(a–b) Six stage-5 A. thaliana flowers expressing DR5::VENUS (green, (a) and C. hirsuta flowers expressing DR5v2::VENUS (green, (b) with cells outlined by propidium iodide (PI) staining (red). Top view and left and right side views are shown for each sample to allow DR5 expression peaks to be observed on the flanks of the floral meristem where petals will initiate. Peaks located between sepals but in the sepal whorl rather than on the floral meristem are not scored here. In the A. thaliana samples, 83% of petal initiation sites show a DR5 peak, which quantifies the reliability of DR5 as a marker of petal initiation. In the C. hirsuta samples, 36% of petal initiation sites on the floral meristem show a DR5 peak. Although DR5v2::VENUS is a more sensitive reporter than DR5::VENUS, allowing weak auxin responses to be visualized (Liao et al., 2015), the DR5 peaks in C. hirsuta are generally less intense and harder to detect than in A. thaliana. (c–d) Dynamics of DR5::VENUS expression in a growing A. thaliana flower (c) and DR5v2::VENUS expression in a growing C. hirsuta flower (d) from stage 4 to stage 6. The time points are separated by 24 hr of growth. Side views of the T2 time points show visible DR5 peaks on the floral meristem that are maintained through to stage 6. These DR5 peaks are weaker in C. hirsuta than in A. thaliana flowers.

https://doi.org/10.7554/eLife.39399.007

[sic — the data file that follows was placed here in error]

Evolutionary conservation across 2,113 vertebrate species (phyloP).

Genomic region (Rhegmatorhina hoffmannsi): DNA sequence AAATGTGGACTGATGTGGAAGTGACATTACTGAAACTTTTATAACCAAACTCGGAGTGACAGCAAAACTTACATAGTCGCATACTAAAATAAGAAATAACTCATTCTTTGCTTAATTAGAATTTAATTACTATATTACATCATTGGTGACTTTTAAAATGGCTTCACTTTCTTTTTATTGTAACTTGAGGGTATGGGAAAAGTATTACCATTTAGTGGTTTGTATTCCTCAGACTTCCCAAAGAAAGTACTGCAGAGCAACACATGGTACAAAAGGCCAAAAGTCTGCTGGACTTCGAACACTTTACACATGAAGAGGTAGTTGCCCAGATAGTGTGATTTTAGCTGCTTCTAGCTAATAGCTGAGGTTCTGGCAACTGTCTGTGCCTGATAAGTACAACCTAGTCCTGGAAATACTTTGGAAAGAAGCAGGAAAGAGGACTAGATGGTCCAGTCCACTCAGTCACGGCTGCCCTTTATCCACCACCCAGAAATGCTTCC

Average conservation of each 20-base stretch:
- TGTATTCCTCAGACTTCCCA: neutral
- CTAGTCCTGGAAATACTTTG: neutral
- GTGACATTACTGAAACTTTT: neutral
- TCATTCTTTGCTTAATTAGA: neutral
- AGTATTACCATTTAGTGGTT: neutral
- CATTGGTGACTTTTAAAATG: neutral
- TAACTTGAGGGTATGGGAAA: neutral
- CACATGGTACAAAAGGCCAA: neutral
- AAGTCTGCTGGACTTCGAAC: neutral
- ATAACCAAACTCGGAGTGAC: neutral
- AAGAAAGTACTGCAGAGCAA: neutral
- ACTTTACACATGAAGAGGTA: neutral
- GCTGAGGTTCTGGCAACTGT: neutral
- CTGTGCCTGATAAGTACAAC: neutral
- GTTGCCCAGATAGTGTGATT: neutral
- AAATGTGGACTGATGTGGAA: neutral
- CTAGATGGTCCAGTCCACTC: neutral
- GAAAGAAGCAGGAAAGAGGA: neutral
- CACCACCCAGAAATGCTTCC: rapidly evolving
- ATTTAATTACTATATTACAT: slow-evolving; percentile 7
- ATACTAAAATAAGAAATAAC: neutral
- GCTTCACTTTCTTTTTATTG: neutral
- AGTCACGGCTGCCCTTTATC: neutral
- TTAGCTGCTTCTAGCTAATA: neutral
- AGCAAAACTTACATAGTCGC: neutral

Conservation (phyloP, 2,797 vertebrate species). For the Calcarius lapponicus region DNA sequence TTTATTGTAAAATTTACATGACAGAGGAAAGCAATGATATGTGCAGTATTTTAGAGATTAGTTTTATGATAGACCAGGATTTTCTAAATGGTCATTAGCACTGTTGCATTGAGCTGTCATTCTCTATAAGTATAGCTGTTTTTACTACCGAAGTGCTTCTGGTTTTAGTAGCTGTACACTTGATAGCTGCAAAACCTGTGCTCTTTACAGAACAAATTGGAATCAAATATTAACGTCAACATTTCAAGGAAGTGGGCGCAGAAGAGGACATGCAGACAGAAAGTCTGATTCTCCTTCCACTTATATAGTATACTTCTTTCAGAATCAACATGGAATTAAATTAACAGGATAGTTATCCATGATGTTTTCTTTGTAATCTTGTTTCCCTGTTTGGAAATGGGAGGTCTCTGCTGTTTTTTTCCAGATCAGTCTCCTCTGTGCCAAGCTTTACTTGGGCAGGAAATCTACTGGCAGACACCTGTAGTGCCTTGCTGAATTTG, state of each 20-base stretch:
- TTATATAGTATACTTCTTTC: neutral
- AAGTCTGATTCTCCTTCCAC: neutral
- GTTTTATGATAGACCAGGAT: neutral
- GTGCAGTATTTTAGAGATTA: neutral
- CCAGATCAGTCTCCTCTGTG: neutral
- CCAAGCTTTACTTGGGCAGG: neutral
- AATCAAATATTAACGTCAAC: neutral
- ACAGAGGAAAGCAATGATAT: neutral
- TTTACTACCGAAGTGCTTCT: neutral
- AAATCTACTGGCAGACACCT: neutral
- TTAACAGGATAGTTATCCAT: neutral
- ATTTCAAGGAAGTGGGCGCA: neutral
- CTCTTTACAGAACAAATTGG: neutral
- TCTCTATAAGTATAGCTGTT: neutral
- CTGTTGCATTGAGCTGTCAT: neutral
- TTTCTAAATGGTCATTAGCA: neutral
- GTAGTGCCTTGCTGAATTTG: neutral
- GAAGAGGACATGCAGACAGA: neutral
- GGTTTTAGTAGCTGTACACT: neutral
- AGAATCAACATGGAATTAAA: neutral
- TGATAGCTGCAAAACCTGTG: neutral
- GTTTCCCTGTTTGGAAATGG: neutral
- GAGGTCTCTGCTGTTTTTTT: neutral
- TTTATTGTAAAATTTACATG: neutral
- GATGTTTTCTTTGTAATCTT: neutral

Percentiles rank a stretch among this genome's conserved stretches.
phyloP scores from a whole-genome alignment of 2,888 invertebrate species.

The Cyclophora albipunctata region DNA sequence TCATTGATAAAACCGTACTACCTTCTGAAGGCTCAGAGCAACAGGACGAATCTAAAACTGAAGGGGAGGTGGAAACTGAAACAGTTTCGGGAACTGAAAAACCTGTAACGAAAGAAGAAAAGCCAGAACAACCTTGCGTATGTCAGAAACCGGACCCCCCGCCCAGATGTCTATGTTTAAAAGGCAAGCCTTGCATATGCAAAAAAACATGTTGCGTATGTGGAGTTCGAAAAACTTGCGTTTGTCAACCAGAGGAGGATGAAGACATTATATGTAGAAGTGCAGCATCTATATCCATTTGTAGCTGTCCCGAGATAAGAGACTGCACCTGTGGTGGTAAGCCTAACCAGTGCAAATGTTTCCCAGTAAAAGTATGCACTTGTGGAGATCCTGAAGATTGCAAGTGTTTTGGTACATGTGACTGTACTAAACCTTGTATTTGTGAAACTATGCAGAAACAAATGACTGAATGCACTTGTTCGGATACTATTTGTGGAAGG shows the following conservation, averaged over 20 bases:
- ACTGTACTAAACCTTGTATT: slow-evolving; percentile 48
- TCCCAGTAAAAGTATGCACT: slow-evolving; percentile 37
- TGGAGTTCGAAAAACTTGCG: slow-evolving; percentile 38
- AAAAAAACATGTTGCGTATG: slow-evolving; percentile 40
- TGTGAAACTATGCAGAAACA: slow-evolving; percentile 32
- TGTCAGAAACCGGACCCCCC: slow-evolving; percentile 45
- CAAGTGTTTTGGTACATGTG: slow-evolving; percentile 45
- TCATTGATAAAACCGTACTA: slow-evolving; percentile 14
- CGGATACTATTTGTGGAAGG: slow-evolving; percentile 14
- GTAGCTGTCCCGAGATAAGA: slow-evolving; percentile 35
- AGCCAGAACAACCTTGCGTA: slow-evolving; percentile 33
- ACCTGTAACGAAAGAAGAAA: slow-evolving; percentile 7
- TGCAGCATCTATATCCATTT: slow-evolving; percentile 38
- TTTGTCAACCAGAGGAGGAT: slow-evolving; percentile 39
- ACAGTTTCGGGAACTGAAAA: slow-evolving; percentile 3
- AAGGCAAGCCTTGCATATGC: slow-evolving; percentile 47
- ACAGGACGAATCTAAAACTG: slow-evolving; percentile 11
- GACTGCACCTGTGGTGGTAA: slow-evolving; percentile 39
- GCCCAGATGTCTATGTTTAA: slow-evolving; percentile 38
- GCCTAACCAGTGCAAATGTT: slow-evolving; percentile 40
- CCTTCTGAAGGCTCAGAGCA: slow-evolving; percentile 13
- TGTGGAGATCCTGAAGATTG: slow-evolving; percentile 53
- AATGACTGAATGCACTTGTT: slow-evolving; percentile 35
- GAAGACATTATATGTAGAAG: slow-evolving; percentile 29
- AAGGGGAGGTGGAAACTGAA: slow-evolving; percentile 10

Figure 2—figure supplement 2
Representative flowers.

(a) A. thaliana ptl-1 and (b) ptl-1; AtPTL::AtPTL:YFP, and (c) C. hirsuta AtPTL::AtPTL:YFP. Scale bar: 0.5 mm.

https://doi.org/10.7554/eLife.39399.008
Figure 2—figure supplement 3
In situ hybridization of C. hirsuta PTL.

Flowers, observed in transverse section through an inflorescence meristem, consistently showed four spots of PTL expression between sepals. Scale bar: 100 µm.

https://doi.org/10.7554/eLife.39399.009
A. thaliana AP1 confers robust petal number in C. hirsuta and masks natural variation.

(a) Beeswarm plot of average petal number (black) and average number of ectopic flowers (grey) in A. thaliana ap1-12 (n = 375 flowers, 15 plants) and ap1-12; gAtAP1-GFP (AtAP1::AtAP1:GFP; n = 472 flowers, 19 plants, two independent insertion lines), and average petal number (black) in C. hirsuta wild-type (wt; n = 331 flowers, 14 plants), gAtAP1-GFP (n = 1286 flowers, 57 plants, five independent insertion lines) and gChAP1-GFP (ChAP1::ChAP1:GFP) (n = 628 flowers, 26 plants, two independent insertion lines). Red lines indicate means. Differences between C. hirsuta genotypes assessed by pairwise Mann-Whitney U test with Bonferroni correction: ***p=2.4e-08; *p=0.015; n.s. p=0.07. (b–e) Representative flowers of A. thaliana ap1-12 (b), ap1-12; gAtAP1-GFP (c), and C. hirsuta wild type (d), gAtAP1-GFP (e). Scale bars: 0.5 mm. (f) QTL for average petal number detected in the C. hirsuta Ox gAtAP1-GFP × Nz F2 mapping population are shown as arrows on the 8 chromosomes of the genetic map. Positions with the most significant effects are indicated by horizontal black lines and the length of the arrows is scaled to the 2(Log(p)) interval for each QTL. Arrow direction indicates whether the Ox allele for each QTL increases (upward pointing) or decreases (downward pointing) petal number. Positions of the AP1 endogenous locus (blue line) and the gAtAP1-GFP transgene (orange line) are indicated on the genetic map. Scale bar: 25 cM. (g) Distribution of average petal number in plants of the Ox × Nz F2 population that segregate homozygous for the gAtAP1-GFP transgene (left histogram) or without the transgene (right histogram).

https://doi.org/10.7554/eLife.39399.010
Figure 4 with 7 supplements
AP1 divergence contributes to species-specific petal number.